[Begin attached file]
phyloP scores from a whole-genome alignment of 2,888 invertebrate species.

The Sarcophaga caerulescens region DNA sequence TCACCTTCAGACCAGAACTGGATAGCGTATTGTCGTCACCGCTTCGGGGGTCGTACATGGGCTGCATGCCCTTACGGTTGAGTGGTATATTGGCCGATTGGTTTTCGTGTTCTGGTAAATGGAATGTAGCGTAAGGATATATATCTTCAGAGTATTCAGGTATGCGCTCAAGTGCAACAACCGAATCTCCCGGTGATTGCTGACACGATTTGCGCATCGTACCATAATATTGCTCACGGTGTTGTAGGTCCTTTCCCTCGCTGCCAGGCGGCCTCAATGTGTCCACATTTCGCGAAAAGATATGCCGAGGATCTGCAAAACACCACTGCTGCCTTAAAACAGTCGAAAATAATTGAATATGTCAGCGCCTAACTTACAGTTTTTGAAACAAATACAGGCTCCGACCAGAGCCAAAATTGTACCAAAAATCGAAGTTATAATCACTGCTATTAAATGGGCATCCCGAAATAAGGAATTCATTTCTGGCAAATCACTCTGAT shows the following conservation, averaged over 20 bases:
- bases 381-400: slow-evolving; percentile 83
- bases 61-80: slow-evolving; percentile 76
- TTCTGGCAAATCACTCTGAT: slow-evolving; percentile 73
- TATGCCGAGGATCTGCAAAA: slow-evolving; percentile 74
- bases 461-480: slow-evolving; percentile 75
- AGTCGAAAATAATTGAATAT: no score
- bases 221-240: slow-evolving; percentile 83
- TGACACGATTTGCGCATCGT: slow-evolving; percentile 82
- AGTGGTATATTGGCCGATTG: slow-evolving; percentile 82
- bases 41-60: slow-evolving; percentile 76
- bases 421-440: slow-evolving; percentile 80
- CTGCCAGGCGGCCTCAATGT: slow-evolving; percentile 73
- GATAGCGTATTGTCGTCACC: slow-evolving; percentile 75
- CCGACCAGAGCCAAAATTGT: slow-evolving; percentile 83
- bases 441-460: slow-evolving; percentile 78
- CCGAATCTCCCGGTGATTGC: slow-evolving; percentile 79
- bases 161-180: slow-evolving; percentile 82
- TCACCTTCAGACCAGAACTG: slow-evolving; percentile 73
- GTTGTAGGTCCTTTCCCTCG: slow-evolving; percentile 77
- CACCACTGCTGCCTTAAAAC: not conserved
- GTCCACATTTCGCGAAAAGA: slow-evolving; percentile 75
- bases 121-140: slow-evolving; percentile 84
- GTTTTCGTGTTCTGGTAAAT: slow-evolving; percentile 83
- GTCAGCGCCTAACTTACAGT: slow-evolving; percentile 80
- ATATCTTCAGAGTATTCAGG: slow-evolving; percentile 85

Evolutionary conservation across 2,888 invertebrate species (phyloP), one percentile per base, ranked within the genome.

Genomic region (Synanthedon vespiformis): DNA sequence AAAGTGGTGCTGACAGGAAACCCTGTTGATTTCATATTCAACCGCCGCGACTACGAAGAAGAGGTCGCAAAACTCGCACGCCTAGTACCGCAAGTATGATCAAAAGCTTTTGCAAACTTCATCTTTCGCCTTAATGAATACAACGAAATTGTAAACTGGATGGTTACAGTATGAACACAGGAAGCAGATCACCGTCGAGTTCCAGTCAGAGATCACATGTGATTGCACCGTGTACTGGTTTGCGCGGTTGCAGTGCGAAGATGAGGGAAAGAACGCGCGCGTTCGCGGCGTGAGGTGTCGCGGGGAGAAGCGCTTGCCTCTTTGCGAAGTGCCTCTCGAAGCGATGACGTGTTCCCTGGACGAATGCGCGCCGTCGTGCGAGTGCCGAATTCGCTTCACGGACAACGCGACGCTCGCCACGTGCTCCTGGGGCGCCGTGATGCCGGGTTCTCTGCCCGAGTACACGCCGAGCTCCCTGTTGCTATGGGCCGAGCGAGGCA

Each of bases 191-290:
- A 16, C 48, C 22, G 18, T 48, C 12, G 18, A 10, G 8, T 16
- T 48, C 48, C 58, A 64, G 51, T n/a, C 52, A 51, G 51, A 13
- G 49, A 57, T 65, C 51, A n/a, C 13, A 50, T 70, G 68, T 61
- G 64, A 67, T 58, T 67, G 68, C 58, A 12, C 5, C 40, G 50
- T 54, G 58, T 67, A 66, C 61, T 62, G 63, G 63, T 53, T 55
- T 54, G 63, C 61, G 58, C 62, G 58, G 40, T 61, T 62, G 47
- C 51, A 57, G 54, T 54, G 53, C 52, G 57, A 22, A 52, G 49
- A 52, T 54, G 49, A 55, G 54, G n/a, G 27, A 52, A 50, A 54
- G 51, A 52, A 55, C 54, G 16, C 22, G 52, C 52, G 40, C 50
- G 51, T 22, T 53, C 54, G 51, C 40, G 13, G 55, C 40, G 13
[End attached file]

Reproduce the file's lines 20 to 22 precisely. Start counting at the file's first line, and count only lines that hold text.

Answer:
- TCACCTTCAGACCAGAACTG: slow-evolving; percentile 73
- GTTGTAGGTCCTTTCCCTCG: slow-evolving; percentile 77
- CACCACTGCTGCCTTAAAAC: not conserved